Well 2014 flew by without one single visit to the old blog.
I do miss the opportunity to get one's thoughts onto a screen, in a setting that doesn't demand 15 words or less or the attention span of a gnat.
Sometimes it's nice to sit and write for a while and sometimes it's nice to sit and read for a while.
So here I am.
I've been reading a lot lately on body shaming.
Not fat shaming ... body shaming.
The part of us that cant see our beauty at size 8 or size 20 and says things like 'I cant wear a bikini, my thighs wobble Yuk'! or 'I have to dress in black to hide my hideous shape'.
Thoughts like that are not helpful at all and should be no part of any ones daily mantra.
I think seeing all these articles on loving our body is a 'New Year' thing.
The whole 'New year' new me bizzo, has roused up the commonsense naturopaths, dietitians and body confidence coaches who tell us that everyday is an opportunity to live well. That we don't need the reason of a new year to inspire us, we just need to choose any old day and any old reason and start living the way we want.
They also preach that you don't need a new you.
The old you is awesome.
Maybe the old you is tired, puffy, stressed overworked and wants a shake up and wake up. So go get em' by all means ... but love the old you and don't feel you need to change.
This body shaming got me thinking that when we finally do start to accept our bodies and love and nurture them as we always should, we still face the fashion police.
A rather shallow and ridiculous band of people who feel the need to comment on the way we dress.
Although not as deep and cutting as those who feel it their place to comment on our bodies, the comments from said fashionistas can be just as hurtful making us feel inadequate and worthless once again.
As you know, I work in fashion.
It's on a very small scale running a little independent business making clothing and jewellery that ... I like to wear.
Daily I meet women who are so down on their body shape and it's not just big woman. Honestly, it spans across the size 6 to 24 spectrum.
They come in, so despondent, thinking nothing will fit or look any good, or thinking they can or can't wear certain things based on their age or occupation.
"Oh I'm too old for that", or "I look terrible in a dress".
I'm always proud that our little shop covers from size 8 to 24 and more often then not these despondent women get into the fitting room with a garment or two and soon realise that we don't conform to mainstream rules of fashion.
If I want to have a purple and green dresses when fashion dictates that it's yellow and orange that are in fashion.
If I want to have a waist measurement that is a wee bit more generous then the sizing standards dictate.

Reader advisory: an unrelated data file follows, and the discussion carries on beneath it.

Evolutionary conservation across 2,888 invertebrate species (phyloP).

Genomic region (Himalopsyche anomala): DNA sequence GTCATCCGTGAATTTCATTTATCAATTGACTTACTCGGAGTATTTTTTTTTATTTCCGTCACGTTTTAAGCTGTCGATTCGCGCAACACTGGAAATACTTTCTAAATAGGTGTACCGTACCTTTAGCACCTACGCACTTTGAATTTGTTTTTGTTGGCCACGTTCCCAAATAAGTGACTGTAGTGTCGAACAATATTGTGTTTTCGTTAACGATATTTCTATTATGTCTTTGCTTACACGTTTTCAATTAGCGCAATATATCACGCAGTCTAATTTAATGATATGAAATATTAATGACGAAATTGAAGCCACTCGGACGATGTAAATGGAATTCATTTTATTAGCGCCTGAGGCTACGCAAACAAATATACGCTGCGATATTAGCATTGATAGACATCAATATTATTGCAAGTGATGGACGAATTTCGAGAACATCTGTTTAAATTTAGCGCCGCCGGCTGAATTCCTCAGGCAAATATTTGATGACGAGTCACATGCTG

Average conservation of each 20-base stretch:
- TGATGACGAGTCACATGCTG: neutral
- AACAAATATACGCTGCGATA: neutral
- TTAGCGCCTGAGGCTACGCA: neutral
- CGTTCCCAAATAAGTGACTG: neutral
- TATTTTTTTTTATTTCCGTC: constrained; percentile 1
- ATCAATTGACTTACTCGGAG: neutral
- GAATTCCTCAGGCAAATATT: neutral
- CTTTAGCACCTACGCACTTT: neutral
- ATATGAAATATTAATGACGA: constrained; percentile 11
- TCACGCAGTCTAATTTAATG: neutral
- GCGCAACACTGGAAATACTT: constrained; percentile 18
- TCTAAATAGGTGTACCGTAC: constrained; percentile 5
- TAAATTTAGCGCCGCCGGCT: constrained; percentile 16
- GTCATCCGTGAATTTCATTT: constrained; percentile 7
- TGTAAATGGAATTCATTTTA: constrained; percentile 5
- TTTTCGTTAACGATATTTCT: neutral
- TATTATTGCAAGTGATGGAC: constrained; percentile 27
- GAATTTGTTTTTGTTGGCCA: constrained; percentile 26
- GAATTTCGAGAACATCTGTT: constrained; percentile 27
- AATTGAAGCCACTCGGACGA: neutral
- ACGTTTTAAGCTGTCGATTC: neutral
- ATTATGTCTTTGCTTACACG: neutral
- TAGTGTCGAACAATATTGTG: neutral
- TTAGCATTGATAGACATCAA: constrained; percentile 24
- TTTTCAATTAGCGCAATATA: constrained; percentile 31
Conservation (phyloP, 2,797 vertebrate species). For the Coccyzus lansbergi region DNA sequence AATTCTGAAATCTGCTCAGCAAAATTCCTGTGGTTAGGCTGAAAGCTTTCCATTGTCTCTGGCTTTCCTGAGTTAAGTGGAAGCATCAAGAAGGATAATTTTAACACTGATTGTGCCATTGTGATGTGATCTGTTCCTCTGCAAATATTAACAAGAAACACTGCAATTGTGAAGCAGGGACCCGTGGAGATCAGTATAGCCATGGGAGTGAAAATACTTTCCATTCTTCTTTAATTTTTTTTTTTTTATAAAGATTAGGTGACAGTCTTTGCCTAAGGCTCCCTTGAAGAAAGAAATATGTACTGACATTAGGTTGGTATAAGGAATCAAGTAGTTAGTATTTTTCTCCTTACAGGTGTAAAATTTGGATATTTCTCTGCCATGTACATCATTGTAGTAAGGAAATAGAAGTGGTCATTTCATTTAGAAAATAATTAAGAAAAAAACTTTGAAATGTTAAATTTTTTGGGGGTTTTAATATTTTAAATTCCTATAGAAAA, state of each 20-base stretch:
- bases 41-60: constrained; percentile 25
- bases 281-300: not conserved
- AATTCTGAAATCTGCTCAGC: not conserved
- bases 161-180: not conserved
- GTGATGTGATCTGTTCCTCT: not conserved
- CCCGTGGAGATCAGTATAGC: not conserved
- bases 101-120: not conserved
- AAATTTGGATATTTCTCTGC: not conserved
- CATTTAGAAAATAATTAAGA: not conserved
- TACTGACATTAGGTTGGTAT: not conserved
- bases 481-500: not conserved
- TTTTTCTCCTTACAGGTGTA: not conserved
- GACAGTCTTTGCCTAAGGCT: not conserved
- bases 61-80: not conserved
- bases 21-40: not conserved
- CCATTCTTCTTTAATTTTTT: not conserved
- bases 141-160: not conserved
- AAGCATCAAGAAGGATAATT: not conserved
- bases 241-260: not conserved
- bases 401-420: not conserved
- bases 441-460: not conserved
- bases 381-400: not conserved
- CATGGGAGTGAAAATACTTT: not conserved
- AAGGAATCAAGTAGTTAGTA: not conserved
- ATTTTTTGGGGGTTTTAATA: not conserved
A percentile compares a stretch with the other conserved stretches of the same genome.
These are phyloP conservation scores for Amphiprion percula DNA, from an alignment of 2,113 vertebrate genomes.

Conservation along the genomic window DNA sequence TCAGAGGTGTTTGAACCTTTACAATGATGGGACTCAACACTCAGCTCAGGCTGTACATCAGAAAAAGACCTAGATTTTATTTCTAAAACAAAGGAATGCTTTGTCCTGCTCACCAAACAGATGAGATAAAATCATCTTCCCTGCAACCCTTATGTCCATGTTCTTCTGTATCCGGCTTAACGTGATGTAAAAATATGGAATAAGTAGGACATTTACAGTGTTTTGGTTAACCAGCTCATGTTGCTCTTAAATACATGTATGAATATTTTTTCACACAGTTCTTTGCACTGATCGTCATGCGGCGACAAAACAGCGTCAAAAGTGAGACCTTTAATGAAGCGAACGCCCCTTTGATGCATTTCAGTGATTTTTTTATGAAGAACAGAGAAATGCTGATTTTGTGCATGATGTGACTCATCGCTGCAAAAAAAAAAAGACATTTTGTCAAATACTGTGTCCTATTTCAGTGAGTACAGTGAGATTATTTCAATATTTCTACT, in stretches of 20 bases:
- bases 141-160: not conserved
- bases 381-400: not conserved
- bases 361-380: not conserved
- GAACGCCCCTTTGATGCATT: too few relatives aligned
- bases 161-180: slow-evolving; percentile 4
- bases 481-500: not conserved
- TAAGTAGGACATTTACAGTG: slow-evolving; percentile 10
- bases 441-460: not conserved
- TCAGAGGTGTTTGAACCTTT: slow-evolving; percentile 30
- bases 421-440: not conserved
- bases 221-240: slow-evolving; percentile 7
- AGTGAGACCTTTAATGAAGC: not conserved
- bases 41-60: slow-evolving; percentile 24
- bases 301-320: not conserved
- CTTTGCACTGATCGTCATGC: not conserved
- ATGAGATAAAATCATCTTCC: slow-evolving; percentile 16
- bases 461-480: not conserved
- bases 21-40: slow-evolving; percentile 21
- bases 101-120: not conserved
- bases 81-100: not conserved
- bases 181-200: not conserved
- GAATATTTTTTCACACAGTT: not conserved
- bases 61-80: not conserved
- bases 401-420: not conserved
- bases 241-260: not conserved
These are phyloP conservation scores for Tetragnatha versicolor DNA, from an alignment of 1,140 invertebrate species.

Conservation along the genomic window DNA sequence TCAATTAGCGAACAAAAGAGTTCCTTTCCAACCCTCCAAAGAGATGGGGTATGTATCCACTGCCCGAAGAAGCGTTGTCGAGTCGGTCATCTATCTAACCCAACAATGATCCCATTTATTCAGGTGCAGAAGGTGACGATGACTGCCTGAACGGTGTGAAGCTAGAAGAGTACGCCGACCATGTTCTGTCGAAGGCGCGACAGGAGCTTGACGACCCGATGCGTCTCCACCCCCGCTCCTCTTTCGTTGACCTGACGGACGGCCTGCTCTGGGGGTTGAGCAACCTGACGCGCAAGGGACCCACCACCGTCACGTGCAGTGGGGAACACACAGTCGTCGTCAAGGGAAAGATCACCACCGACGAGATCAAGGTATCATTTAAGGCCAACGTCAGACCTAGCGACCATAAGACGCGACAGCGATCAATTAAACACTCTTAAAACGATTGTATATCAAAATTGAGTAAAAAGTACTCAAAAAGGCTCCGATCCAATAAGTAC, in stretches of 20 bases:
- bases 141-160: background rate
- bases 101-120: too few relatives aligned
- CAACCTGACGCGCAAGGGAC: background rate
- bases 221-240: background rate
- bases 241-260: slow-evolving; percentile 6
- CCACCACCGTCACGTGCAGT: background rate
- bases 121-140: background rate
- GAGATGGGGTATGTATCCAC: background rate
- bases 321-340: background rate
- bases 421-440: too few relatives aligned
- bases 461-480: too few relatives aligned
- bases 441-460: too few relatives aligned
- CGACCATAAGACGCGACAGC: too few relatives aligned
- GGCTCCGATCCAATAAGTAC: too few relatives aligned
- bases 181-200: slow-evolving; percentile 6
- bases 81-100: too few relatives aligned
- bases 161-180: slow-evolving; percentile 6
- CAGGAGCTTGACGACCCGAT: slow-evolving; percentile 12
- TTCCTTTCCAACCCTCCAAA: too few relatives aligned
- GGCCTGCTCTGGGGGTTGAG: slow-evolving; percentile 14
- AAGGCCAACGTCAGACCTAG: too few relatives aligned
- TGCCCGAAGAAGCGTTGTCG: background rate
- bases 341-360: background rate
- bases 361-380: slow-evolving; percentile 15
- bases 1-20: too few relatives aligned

If I want to make a t-shirt with pineapples for a 15 year old or a 40 year old to wear.
But ... my non conformity does not go unnoticed and recently a friend commented on a top of mine saying it was so 90's hipster!
At first I was offended, thinking that it was just a blatant way of saying my range is dated.
But then I thought for a bit and said "yeah it is". Actually my whole range could be categorized as 90 hipster and I'm ok with that.
I've always struggled a bit with my own style and therefore the style of my range.
Not quite being able to pigeonhole it or put a label on it and therefore not owning it in all its lovely hipster daginess.
Occasionally I tried to do 'pretty' or 'fashion forward' or 'modern' or 'sleek' but they never sat well on me and I never feel genuine when imitating these trends or trying to capture them.
Time and time again I would come back to a skirt and cardi look, or the floppy dress with volleys and lets not forget a good fitting pair of jeans and a comfy tee.
I remember as a teen one time, getting dressed up to go out. Donning a rara skirt, pink button shirt and trainers. I was tickled pink, thinking I was the bees knees. I came out to the lounge with a twirl and a big taadaah entry, only to have dad tousle my hair and say "you're such a dag jay"
Of course at the time it was not the response I was going for.
Rad, awesome or cool would have been accepted. (Hey, it was the 90's)
I never embraced my inner dag back then and up until recently I was totally trying to present in a way that I thought I needed to, as a professional 39 year old woman.
Truth is ... I sometimes wear my hair in ponytails, if I wear a dress it's usually with Birkenstocks, boots or volleys.
I have a cardi to match every skirt in my wardrobe and I think my style icon is Drew Barrymore the 1990's version.
So to be honest I'm sort of 90's hipster and definitely a dag.
A dag is described as an amusing, quirky and likeable person who tends to stick with what they like regardless of the opinions or pressures from others.
So knowing this is me and embracing that, I can only say my range reflects that entirely.
It's not polished, prim and proper, trendsetting or fashion forward.
It is a range that supports comfort, color and fun, for many sizes and ages.
It is a range that not every one will love and I don't expect them to.
When I see you walk in the door with a flower in your hair, a summer cardi on a winter day and a pair of comfy Birkenstocks, know that I smile a little and think to myself that you are one cool person... Maybe a bit of a dag, but that's ok cause I'm one too and you've come to the right place.